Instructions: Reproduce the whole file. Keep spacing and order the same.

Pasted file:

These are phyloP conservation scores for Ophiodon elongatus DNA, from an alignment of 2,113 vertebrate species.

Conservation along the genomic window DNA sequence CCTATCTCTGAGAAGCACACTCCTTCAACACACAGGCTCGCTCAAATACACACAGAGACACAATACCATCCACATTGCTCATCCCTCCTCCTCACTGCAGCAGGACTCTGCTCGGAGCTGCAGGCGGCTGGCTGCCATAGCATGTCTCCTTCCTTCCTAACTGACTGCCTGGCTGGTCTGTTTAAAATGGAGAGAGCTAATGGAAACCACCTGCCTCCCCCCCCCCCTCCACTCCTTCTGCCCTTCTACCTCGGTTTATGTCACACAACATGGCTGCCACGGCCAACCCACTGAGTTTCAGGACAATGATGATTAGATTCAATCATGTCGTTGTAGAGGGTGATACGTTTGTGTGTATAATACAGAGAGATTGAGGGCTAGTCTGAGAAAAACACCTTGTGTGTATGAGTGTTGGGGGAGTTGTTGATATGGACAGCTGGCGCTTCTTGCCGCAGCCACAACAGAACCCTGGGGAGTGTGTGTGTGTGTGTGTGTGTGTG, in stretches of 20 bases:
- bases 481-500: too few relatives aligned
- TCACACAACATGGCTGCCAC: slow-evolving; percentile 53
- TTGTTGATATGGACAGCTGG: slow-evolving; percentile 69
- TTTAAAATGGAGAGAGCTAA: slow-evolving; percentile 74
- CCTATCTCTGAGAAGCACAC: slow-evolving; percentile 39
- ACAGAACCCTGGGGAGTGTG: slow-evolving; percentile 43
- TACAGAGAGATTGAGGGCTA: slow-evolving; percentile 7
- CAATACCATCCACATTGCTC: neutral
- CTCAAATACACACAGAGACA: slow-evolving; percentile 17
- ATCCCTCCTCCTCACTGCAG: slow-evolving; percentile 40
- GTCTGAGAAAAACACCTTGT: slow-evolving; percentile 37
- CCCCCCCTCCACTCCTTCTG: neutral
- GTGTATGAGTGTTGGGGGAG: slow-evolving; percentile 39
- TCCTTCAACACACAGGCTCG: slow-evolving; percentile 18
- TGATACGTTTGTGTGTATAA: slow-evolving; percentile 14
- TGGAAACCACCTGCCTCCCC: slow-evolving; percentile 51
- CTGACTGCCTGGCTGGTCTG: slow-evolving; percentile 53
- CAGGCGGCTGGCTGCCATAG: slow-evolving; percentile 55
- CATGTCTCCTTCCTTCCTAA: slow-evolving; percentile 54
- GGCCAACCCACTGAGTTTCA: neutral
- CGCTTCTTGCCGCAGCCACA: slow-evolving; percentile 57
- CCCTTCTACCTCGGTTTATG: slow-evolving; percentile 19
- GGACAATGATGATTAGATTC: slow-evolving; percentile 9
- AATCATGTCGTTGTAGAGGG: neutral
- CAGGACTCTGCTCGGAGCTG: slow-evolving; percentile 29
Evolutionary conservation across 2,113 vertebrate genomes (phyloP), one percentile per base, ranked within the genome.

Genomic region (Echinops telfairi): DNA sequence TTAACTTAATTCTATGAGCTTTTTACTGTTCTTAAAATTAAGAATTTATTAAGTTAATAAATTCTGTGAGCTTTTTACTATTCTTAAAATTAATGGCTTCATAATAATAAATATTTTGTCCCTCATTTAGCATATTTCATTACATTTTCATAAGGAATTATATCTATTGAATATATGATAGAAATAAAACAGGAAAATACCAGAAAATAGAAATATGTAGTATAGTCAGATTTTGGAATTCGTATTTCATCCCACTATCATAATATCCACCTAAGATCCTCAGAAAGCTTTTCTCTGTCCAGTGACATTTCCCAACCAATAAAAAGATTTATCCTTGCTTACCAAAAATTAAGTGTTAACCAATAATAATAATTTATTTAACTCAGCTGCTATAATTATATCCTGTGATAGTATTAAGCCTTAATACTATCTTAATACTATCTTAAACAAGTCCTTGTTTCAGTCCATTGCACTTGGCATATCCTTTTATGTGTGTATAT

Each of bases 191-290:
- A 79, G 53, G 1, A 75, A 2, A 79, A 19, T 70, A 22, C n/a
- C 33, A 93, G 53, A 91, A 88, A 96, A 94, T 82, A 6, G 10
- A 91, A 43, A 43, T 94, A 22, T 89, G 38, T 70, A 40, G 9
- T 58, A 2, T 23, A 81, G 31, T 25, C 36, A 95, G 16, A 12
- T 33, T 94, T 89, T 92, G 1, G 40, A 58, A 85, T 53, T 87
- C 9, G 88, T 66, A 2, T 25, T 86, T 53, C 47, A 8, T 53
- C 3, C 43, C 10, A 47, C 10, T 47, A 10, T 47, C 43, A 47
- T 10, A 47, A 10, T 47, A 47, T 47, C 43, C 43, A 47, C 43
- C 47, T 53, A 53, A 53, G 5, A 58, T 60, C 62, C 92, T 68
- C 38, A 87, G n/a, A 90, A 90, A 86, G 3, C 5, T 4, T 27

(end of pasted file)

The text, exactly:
These are phyloP conservation scores for Ophiodon elongatus DNA, from an alignment of 2,113 vertebrate species.

Conservation along the genomic window DNA sequence CCTATCTCTGAGAAGCACACTCCTTCAACACACAGGCTCGCTCAAATACACACAGAGACACAATACCATCCACATTGCTCATCCCTCCTCCTCACTGCAGCAGGACTCTGCTCGGAGCTGCAGGCGGCTGGCTGCCATAGCATGTCTCCTTCCTTCCTAACTGACTGCCTGGCTGGTCTGTTTAAAATGGAGAGAGCTAATGGAAACCACCTGCCTCCCCCCCCCCCTCCACTCCTTCTGCCCTTCTACCTCGGTTTATGTCACACAACATGGCTGCCACGGCCAACCCACTGAGTTTCAGGACAATGATGATTAGATTCAATCATGTCGTTGTAGAGGGTGATACGTTTGTGTGTATAATACAGAGAGATTGAGGGCTAGTCTGAGAAAAACACCTTGTGTGTATGAGTGTTGGGGGAGTTGTTGATATGGACAGCTGGCGCTTCTTGCCGCAGCCACAACAGAACCCTGGGGAGTGTGTGTGTGTGTGTGTGTGTGTG, in stretches of 20 bases:
- bases 481-500: too few relatives aligned
- TCACACAACATGGCTGCCAC: slow-evolving; percentile 53
- TTGTTGATATGGACAGCTGG: slow-evolving; percentile 69
- TTTAAAATGGAGAGAGCTAA: slow-evolving; percentile 74
- CCTATCTCTGAGAAGCACAC: slow-evolving; percentile 39
- ACAGAACCCTGGGGAGTGTG: slow-evolving; percentile 43
- TACAGAGAGATTGAGGGCTA: slow-evolving; percentile 7
- CAATACCATCCACATTGCTC: neutral
- CTCAAATACACACAGAGACA: slow-evolving; percentile 17
- ATCCCTCCTCCTCACTGCAG: slow-evolving; percentile 40
- GTCTGAGAAAAACACCTTGT: slow-evolving; percentile 37
- CCCCCCCTCCACTCCTTCTG: neutral
- GTGTATGAGTGTTGGGGGAG: slow-evolving; percentile 39
- TCCTTCAACACACAGGCTCG: slow-evolving; percentile 18
- TGATACGTTTGTGTGTATAA: slow-evolving; percentile 14
- TGGAAACCACCTGCCTCCCC: slow-evolving; percentile 51
- CTGACTGCCTGGCTGGTCTG: slow-evolving; percentile 53
- CAGGCGGCTGGCTGCCATAG: slow-evolving; percentile 55
- CATGTCTCCTTCCTTCCTAA: slow-evolving; percentile 54
- GGCCAACCCACTGAGTTTCA: neutral
- CGCTTCTTGCCGCAGCCACA: slow-evolving; percentile 57
- CCCTTCTACCTCGGTTTATG: slow-evolving; percentile 19
- GGACAATGATGATTAGATTC: slow-evolving; percentile 9
- AATCATGTCGTTGTAGAGGG: neutral
- CAGGACTCTGCTCGGAGCTG: slow-evolving; percentile 29
Evolutionary conservation across 2,113 vertebrate genomes (phyloP), one percentile per base, ranked within the genome.

Genomic region (Echinops telfairi): DNA sequence TTAACTTAATTCTATGAGCTTTTTACTGTTCTTAAAATTAAGAATTTATTAAGTTAATAAATTCTGTGAGCTTTTTACTATTCTTAAAATTAATGGCTTCATAATAATAAATATTTTGTCCCTCATTTAGCATATTTCATTACATTTTCATAAGGAATTATATCTATTGAATATATGATAGAAATAAAACAGGAAAATACCAGAAAATAGAAATATGTAGTATAGTCAGATTTTGGAATTCGTATTTCATCCCACTATCATAATATCCACCTAAGATCCTCAGAAAGCTTTTCTCTGTCCAGTGACATTTCCCAACCAATAAAAAGATTTATCCTTGCTTACCAAAAATTAAGTGTTAACCAATAATAATAATTTATTTAACTCAGCTGCTATAATTATATCCTGTGATAGTATTAAGCCTTAATACTATCTTAATACTATCTTAAACAAGTCCTTGTTTCAGTCCATTGCACTTGGCATATCCTTTTATGTGTGTATAT

Each of bases 191-290:
- A 79, G 53, G 1, A 75, A 2, A 79, A 19, T 70, A 22, C n/a
- C 33, A 93, G 53, A 91, A 88, A 96, A 94, T 82, A 6, G 10
- A 91, A 43, A 43, T 94, A 22, T 89, G 38, T 70, A 40, G 9
- T 58, A 2, T 23, A 81, G 31, T 25, C 36, A 95, G 16, A 12
- T 33, T 94, T 89, T 92, G 1, G 40, A 58, A 85, T 53, T 87
- C 9, G 88, T 66, A 2, T 25, T 86, T 53, C 47, A 8, T 53
- C 3, C 43, C 10, A 47, C 10, T 47, A 10, T 47, C 43, A 47
- T 10, A 47, A 10, T 47, A 47, T 47, C 43, C 43, A 47, C 43
- C 47, T 53, A 53, A 53, G 5, A 58, T 60, C 62, C 92, T 68
- C 38, A 87, G n/a, A 90, A 90, A 86, G 3, C 5, T 4, T 27